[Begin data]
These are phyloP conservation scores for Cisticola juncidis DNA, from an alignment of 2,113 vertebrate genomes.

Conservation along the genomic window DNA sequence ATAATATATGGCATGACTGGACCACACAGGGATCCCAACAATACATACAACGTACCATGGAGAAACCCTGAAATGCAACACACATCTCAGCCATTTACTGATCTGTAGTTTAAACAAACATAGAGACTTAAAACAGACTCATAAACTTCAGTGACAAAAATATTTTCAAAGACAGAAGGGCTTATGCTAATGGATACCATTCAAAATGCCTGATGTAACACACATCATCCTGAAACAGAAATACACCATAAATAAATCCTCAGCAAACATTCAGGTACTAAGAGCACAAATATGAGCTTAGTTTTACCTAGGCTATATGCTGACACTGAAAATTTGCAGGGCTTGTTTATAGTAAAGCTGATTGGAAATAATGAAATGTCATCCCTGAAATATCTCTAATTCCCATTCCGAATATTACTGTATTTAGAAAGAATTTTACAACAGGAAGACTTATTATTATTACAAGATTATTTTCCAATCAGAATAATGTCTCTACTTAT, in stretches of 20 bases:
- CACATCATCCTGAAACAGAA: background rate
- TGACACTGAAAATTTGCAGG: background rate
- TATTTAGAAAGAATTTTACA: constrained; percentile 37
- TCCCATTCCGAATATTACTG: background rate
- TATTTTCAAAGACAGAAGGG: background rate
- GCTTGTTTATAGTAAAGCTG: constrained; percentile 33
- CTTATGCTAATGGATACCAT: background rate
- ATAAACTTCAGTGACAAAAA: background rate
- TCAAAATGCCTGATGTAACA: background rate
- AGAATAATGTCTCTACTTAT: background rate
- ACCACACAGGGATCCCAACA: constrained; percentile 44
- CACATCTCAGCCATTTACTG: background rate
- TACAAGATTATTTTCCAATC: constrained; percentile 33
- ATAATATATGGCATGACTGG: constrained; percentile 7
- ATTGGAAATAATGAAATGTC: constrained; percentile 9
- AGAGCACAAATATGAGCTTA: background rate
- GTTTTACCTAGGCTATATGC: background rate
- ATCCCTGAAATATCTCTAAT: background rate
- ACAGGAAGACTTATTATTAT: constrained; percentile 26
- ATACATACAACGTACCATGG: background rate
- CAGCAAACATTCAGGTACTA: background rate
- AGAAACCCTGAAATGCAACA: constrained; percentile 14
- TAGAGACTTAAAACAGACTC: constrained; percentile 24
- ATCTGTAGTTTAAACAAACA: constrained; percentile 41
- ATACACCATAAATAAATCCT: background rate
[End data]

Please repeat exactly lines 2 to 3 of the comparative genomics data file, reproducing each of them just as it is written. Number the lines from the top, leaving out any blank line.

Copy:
Conservation along the genomic window DNA sequence ATAATATATGGCATGACTGGACCACACAGGGATCCCAACAATACATACAACGTACCATGGAGAAACCCTGAAATGCAACACACATCTCAGCCATTTACTGATCTGTAGTTTAAACAAACATAGAGACTTAAAACAGACTCATAAACTTCAGTGACAAAAATATTTTCAAAGACAGAAGGGCTTATGCTAATGGATACCATTCAAAATGCCTGATGTAACACACATCATCCTGAAACAGAAATACACCATAAATAAATCCTCAGCAAACATTCAGGTACTAAGAGCACAAATATGAGCTTAGTTTTACCTAGGCTATATGCTGACACTGAAAATTTGCAGGGCTTGTTTATAGTAAAGCTGATTGGAAATAATGAAATGTCATCCCTGAAATATCTCTAATTCCCATTCCGAATATTACTGTATTTAGAAAGAATTTTACAACAGGAAGACTTATTATTATTACAAGATTATTTTCCAATCAGAATAATGTCTCTACTTAT, in stretches of 20 bases:
- CACATCATCCTGAAACAGAA: background rate